Does Mitigating Damages Mean Forsaking Medical Treatment?

I was recently in an automobile accident. The insurance adjuster handling my case told me that I need to ‘mitigate damages’ in my injury claim. I asked if this meant that I should not see a doctor, but I did not get a straight answer to my question. What should I do? Should I see a doctor or not? Anonymous, USA

The obligation to “mitigate damages” does not mean that a victim should avoid expenses at all cost (no pun intended). If a victim is injured in an automobile accident, seeking medical attention for those injuries is very reasonable.

Proper medical treatment can actually decrease overall damages by lessening the pain that the victim suffers, shortening the period of time that the injury affects the victim’s life, and getting the injured person back to work or into normal daily activities more quickly. Medical treatment can also help the victim avoid permanent effects of the injury, including scars. So incurring the expense of reasonable medical treatment is actually mitigating your damages.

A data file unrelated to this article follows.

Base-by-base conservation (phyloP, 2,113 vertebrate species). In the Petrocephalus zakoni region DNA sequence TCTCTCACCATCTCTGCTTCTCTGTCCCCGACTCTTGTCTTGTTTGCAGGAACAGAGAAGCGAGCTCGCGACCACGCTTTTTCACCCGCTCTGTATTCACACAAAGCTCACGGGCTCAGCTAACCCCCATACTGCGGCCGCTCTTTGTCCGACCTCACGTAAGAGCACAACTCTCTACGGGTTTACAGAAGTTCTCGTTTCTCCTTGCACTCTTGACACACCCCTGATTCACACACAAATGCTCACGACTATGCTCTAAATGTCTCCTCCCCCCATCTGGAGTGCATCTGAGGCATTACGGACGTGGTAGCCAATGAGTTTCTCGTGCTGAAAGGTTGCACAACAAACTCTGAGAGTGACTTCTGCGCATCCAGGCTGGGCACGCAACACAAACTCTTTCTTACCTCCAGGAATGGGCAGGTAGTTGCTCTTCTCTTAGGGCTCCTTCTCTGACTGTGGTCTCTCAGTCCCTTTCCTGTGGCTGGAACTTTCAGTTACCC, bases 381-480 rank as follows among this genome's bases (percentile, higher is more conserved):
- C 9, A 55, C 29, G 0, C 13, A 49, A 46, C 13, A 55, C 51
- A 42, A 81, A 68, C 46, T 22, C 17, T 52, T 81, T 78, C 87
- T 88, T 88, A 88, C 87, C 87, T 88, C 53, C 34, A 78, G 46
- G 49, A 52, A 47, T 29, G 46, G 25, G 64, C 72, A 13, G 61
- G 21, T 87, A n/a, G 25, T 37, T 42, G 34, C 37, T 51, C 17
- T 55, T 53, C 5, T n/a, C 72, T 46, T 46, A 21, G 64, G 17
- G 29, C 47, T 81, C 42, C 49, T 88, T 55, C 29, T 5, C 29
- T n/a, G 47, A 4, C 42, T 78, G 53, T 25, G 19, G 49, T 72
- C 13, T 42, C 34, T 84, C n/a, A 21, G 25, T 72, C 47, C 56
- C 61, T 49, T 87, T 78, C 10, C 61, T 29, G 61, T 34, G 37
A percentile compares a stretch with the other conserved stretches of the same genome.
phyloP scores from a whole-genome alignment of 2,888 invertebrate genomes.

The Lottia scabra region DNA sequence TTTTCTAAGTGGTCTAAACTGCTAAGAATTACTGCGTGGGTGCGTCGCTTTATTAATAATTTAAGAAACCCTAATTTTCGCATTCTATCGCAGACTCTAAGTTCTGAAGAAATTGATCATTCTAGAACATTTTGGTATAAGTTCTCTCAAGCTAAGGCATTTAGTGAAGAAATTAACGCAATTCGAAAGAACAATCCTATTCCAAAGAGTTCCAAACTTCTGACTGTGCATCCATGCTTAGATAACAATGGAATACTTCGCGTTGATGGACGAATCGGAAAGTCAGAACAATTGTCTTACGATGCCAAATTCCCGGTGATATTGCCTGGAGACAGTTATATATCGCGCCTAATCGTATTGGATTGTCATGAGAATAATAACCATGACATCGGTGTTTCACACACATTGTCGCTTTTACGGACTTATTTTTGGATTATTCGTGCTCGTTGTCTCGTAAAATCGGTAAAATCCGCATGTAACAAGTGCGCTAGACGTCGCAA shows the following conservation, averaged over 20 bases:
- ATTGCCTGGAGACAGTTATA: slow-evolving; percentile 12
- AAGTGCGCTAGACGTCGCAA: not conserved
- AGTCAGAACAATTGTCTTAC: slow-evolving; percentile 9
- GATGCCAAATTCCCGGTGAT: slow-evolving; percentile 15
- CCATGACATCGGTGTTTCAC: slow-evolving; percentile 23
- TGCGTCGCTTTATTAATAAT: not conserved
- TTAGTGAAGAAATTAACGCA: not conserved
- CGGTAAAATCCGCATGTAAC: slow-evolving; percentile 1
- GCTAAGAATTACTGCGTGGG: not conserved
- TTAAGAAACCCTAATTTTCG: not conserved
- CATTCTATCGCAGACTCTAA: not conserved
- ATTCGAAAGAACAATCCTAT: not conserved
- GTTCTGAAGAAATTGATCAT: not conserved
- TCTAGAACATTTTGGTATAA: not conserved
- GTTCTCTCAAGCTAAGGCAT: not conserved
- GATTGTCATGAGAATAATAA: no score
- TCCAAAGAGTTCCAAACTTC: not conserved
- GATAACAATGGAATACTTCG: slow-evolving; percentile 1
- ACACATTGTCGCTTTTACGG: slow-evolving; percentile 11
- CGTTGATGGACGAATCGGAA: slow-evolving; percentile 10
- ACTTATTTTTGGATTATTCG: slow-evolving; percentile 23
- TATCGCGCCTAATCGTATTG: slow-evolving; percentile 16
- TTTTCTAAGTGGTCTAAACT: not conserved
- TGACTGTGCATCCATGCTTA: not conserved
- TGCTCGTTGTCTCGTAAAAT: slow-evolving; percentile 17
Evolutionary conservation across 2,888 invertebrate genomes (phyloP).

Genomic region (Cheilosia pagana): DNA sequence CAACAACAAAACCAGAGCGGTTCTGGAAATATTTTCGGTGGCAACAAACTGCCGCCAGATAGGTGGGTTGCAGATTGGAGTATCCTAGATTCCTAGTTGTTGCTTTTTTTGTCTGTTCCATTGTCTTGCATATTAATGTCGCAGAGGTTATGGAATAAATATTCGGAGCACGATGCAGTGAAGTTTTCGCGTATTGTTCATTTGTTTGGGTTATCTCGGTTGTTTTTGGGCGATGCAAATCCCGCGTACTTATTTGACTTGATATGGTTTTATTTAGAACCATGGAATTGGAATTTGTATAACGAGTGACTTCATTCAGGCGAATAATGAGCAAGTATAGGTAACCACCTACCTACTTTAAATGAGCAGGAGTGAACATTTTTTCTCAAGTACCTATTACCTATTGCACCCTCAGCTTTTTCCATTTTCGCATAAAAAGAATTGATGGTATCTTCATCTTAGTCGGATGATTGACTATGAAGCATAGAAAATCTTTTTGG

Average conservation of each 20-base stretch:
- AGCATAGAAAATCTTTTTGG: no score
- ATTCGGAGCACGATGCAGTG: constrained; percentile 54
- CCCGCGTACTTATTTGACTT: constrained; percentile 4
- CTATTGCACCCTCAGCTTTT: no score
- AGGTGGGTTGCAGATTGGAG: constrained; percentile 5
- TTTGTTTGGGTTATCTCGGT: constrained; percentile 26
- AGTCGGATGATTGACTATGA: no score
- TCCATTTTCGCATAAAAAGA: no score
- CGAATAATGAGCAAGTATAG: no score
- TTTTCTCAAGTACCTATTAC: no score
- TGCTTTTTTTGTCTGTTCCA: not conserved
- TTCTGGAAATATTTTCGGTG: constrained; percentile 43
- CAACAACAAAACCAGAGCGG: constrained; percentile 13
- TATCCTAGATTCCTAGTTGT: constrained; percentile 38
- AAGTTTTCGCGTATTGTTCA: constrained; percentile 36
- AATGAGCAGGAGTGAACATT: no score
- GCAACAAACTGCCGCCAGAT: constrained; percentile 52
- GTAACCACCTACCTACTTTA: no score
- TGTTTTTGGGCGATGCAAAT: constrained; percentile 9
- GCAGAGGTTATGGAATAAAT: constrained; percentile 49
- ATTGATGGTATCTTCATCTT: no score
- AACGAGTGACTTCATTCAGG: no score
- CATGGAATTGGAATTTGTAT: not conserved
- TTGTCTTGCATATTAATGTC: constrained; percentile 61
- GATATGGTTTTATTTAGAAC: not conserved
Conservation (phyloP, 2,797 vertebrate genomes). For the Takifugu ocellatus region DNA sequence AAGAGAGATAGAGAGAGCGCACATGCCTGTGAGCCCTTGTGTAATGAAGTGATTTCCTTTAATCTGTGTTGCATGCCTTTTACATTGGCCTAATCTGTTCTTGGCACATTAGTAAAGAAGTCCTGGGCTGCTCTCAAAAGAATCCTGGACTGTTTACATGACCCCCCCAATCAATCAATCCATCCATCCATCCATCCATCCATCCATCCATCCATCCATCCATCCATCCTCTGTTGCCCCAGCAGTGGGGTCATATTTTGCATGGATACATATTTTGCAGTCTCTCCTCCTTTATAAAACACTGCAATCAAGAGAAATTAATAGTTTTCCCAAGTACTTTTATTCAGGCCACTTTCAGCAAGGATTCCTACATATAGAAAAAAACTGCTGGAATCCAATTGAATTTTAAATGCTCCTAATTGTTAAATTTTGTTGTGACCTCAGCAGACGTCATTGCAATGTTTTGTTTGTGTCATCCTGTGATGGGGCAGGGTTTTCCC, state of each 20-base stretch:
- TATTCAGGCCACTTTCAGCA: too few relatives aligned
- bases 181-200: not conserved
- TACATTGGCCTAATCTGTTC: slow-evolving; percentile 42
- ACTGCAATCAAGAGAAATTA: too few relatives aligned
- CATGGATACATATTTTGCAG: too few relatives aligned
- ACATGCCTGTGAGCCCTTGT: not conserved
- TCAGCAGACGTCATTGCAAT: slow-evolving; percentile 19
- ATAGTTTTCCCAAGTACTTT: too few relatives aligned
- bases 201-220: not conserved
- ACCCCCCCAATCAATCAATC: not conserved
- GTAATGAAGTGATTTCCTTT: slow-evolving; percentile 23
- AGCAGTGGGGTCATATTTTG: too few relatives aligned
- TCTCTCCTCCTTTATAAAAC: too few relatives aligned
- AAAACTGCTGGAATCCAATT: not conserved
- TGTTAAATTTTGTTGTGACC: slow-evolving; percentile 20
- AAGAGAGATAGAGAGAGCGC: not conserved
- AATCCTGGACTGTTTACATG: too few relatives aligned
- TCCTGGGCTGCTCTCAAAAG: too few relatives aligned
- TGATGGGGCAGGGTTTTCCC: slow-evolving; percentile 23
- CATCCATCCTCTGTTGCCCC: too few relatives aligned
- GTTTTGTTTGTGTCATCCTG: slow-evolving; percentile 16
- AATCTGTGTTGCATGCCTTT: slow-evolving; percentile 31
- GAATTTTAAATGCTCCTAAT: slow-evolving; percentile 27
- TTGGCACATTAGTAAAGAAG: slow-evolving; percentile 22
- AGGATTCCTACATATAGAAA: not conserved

The responsibility for mitigation of damages (mitigating damages), or the doctrine of avoidable consequences places a responsibility on a victim to take reasonable steps to lessen their damages or expenses. The key word is ‘reasonable’. This responsibility does not obligate a victim to avoid damages or expenses, only those that are unnecessary.

We are not medical doctors and do not know the extent of the injuries your claim, nor the specifics of your accident, but we can say that if you need medical attention, then get it. Failing to seek medical treatment is NOT mitigating your damages since inattention might make your injury worse. Under the doctrine avoidable consequences, even a victim of someone else’s negligence cannot recover for damages or expenses which could have subsequently been avoided.

This article is approved for informational purposes and is not intended to take the place of competent local legal counsel.

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